Last Sunday's article in the L.A. Times laments over the decline of influence that art critics -- "once almighty arbiters of American taste" -- have in shaping American cultural life today. It's ironic that, with an ever-expanding audience for art and new museums popping up everywhere, newspaper's cultural coverage has declined, both in terms of the number of critics writing and the column inches devoted to the subject. The same goes for major news magazines. And if you came across any art coverage on TV recently, please let me know immediately.
On the heels of the L.A. Times article comes the news in today's N.Y. Times that the venerated Columbia University School of Journalism announced the closure of its prestigious National Arts Journalism Program, which lost its financial backers. I do feel sorry for the decline of influence and prestige of art criticism, but the problem, in my opinion, lies with critics trained mostly to speak impenetrably to each other rather than directly and passionately to their audience. How much patience would you expect from a theater producer before firing the performers who lose their audience?
As Mark Twain famously quipped, "Rumors of my death are greatly exaggerated." The same goes for lamenting over the demise of art criticism; just check out the proliferation of art blogs online, in particular art.blogging.la and Modern Art Notes, two of my favorites. And tomorrow, I look forward to meeting number of colleagues at the International Art Critics Association's three-day conference, which this year takes place here in Los Angeles. Let's hope that the energy of the diverse and bustling art scene in L.A. will persuade art critics to abandon their favorite occupation -- naval gazing -- and instead fire up their pens (OK -- their laptops) to write eloquently and directly to the growing audience out there, in the real wide world.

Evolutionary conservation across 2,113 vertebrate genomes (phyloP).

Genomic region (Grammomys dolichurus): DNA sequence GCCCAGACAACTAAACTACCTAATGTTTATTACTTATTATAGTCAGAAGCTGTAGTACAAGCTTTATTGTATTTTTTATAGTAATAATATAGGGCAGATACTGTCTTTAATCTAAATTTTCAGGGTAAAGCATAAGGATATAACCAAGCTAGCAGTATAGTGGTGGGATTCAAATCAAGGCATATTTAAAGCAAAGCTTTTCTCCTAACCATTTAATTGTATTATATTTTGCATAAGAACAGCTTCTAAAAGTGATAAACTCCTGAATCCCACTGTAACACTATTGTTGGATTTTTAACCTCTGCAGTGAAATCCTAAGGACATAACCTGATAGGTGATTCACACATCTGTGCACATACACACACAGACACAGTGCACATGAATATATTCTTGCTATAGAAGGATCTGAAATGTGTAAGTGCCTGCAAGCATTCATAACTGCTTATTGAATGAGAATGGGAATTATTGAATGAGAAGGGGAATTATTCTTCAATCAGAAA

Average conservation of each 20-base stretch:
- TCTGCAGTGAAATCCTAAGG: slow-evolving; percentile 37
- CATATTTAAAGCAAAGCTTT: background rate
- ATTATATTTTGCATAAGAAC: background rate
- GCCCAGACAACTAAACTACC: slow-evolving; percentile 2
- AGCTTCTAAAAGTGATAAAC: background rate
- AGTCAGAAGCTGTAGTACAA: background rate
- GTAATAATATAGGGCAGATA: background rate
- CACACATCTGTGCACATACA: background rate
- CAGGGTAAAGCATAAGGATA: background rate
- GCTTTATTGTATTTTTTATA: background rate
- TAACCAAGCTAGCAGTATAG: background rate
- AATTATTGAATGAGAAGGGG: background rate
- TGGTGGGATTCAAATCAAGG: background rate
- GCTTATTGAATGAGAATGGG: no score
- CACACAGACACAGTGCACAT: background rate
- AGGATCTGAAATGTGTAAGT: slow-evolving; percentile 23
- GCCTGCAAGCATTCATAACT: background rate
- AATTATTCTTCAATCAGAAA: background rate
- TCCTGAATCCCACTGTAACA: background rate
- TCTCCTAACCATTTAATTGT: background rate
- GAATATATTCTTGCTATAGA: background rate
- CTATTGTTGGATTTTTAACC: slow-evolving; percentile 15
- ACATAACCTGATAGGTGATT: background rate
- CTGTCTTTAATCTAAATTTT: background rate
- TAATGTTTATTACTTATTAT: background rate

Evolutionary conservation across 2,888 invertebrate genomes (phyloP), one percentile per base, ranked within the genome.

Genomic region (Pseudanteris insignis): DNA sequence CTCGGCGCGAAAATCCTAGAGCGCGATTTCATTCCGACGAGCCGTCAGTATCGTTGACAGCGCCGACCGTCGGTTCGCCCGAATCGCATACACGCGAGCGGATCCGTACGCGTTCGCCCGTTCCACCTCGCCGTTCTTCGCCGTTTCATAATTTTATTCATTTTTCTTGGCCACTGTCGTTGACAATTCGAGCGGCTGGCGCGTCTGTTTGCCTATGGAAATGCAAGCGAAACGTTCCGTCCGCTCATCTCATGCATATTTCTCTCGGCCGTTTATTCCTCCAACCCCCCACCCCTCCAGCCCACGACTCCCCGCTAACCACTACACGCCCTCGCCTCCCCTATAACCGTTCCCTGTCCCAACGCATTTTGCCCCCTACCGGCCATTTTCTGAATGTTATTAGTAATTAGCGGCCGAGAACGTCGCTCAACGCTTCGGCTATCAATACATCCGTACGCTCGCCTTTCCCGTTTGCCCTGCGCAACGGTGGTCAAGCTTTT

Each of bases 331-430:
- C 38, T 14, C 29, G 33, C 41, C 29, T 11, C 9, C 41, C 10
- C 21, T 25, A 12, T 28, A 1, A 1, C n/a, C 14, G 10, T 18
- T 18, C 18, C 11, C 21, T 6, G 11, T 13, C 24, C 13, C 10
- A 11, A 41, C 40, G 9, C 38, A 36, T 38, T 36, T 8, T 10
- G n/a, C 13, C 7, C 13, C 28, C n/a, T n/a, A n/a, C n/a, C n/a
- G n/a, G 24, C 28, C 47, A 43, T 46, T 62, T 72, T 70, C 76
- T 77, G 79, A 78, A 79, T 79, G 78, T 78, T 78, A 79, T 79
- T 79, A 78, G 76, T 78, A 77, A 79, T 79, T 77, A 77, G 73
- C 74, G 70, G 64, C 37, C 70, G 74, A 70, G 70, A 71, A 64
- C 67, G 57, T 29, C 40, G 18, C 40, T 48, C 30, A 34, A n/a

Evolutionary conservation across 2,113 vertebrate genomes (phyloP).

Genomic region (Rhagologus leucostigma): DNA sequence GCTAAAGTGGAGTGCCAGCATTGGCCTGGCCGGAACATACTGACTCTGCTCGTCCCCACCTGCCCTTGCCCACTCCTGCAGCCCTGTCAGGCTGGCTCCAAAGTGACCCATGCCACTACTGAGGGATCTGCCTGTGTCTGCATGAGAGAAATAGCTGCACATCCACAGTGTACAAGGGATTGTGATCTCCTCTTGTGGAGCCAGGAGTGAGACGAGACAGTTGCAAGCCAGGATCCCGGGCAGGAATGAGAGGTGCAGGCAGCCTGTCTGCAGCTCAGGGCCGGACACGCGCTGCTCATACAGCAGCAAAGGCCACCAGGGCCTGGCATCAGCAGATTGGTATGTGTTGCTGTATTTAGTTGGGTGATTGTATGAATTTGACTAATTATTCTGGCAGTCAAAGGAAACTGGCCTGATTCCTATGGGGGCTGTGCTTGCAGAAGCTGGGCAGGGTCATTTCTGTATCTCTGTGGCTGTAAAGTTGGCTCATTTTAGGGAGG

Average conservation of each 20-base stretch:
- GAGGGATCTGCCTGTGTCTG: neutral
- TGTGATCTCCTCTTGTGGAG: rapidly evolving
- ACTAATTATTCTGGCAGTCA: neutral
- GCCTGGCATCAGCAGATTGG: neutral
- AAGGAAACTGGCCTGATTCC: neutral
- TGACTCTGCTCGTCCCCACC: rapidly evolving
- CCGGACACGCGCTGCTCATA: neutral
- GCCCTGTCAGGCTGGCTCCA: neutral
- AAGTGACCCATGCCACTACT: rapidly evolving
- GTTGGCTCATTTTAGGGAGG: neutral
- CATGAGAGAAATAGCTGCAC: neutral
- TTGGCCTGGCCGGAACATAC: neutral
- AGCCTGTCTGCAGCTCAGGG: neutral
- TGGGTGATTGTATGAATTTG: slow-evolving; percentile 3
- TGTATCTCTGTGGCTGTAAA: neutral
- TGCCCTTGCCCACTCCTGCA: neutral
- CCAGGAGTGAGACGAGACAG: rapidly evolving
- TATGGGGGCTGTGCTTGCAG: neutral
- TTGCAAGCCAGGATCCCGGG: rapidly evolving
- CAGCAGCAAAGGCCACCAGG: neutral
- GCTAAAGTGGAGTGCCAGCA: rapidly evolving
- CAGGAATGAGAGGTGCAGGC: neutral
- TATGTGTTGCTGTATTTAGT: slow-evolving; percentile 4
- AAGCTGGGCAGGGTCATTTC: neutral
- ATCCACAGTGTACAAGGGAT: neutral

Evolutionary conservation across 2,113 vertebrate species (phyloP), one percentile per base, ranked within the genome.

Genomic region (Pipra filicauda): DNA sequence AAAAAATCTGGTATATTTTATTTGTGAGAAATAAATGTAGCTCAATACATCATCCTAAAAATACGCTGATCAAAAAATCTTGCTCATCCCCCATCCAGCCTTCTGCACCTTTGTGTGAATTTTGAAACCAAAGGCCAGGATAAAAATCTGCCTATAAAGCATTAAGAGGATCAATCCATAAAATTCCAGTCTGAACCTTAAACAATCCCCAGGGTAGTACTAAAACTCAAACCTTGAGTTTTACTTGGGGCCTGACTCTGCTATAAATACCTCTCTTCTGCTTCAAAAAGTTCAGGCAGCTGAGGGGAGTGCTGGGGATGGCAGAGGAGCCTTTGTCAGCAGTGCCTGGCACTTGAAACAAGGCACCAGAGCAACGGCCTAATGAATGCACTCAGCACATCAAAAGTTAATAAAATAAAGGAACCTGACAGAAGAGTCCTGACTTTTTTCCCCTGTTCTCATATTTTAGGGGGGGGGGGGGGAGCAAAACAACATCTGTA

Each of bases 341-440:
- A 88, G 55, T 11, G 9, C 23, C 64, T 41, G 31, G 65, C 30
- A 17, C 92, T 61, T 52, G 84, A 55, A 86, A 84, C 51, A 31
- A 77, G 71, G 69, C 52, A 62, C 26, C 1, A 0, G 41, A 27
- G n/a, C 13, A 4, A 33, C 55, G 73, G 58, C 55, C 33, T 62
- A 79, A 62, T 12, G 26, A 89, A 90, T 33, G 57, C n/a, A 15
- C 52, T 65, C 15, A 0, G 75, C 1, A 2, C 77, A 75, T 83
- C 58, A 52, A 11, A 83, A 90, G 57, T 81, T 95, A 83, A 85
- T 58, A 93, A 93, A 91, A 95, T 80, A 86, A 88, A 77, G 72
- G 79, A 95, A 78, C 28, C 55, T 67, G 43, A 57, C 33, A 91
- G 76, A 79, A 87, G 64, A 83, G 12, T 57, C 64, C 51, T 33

For example, how about the follies of private collectors spending a fortune buying 'under-cooked' art from hot, young artists fresh out of art school? Or, what do you think about the severe over-supply of artists in today's market? I was told that every year American art schools graduate more artists than the entire population of the city of Florence during the Renaissance! It's naive to believe that an indefinite proliferation of museums, art schools and artists correlates with an increased output of creative genius. What such a proliferation brings is an increased amount of mediocrity. A museum show used to mean quite a lot in the career of an artist. Nowadays, young trendy artists can expect to have museum shows before the ink of their art school diplomas has completely dried out. With so many new museums built every year, what else do you expect? Or what do you think about Damien Hirst's infamous 14-foot tiger shark suspended in a gigantic tank of formaldehyde? It was once owned by Charles Saachi but last year he sold it back to the artist for a reported $1.5 million. And now, less than a year later, it was acquired by a billionaire collector for close to $12m in spite of the deteriorating condition of the shark that rots from the inside. Would you believe that this man intends on spending millions more on restoring the rotting creature instead of dumping the damn shark and substituting it with a new one?!